Judge ridicules £100,000 cost of car legal battle

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Greater love has no man than he who lays down the contents of his wallet for his dream motor. But even the most devout petrolhead would have been forced to agree with Lord Justice Ward when he described one man's feud with a dealership over his "red hot" sports car as "completely cuckoo".

The marathon legal battle between Darren Egan and Millhouse Audi in Bath finally reached the Court of Appeal in London. So far legal bills in the case, which revolves around whether or not Mr Egan's silver Audi TT purchased in 2004 for £33,000 has a propensity to steer to the left, have reached £100,000.

The fact that such a vast amount of money could have purchased the kind of vehicle that would not have looked out of place in the players' car park at Stamford Bridge or Old Trafford appeared lost on the claimants, though not on the judge.

"I'm removing myself from the legality of this dispute and asking myself, 'what's it all about?'" he said.

The 3.2-litre roadster was sold on to another buyer at an early stage in the dispute, which has now rumbled on for three years. Noting that the amount of money in question was only about £6,000, the judge told both sides: "You've all gone completely cuckoo. It's just madness; commercially it's completely crazy."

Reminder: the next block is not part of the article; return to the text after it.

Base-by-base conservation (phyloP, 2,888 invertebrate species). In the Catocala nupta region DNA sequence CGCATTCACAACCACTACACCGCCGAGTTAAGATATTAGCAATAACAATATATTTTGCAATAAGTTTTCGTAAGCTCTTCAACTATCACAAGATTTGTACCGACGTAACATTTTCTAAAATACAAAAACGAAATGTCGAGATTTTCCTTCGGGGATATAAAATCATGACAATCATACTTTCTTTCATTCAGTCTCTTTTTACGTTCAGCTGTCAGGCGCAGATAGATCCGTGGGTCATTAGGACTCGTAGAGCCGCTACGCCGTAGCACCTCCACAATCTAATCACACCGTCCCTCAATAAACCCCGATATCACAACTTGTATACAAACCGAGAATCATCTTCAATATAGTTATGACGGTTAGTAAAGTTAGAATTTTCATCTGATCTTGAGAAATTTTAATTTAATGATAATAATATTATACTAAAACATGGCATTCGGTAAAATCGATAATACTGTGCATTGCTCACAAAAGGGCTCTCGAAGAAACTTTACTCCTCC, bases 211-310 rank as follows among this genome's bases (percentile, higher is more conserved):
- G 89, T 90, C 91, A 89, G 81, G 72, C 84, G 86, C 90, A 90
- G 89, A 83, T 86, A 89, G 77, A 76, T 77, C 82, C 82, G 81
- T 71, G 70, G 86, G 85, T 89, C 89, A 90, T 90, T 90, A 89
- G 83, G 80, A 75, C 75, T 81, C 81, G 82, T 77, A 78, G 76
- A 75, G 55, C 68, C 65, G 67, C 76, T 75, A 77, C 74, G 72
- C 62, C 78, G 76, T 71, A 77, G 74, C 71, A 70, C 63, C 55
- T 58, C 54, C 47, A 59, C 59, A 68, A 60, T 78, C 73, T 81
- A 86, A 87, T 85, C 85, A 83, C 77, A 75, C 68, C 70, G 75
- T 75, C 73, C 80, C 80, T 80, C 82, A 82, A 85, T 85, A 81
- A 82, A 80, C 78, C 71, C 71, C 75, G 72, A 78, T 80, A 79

The super-charged saga began in March 2004 when Mr Egan, 36, of Portishead, Bristol, bought the car from Motor Services (Bath) Ltd – trading as Millhouse Audi. He complained three days later that the car suffered from a "left deviation" at speed. Attempts to rectify the problem, claimed Mr Egan, only made matters worse while changing the tyres had no effect. He eventually returned it a month later claiming it was not fit for sale.

But Millhouse Audi refused to accept there was anything wrong with the top of the range V6 Audi. For two and a half years Mr Egan's dream machine has languished in storage, depreciating steadily in value, as the dispute – and the costs – raged.

After a four-day county court hearing in December last year, where rival experts testified on the condition of the car, Judge Rutherford ruled in favour of the dealership and dismissed Mr Egan's claim under the Sale of Goods Act.

The judge accepted that Mr Egan "perceived the vehicle to have a tendency to veer, or drift to the nearside" but pointed out that it was "camber sensitive" – that the driver could feel the slope in the road through the steering, a design feature meant to give the motorist the feelingof being behind the wheel of a racing car. Others who had driven it thought that it handled "in a perfectly acceptable manner".

After a full day of legal argument yesterday Lord Justice Ward, sitting with Lady Justice Arden and Lady Justice Smith, reserved their decision on Mr Egan's appeal and will give their ruling at an unspecified later date.

Outside court, Mr Egan said: "I am completely appalled by the position I am in. If it had been a £5,000 Fiesta, I would still have expected it to handle correctly."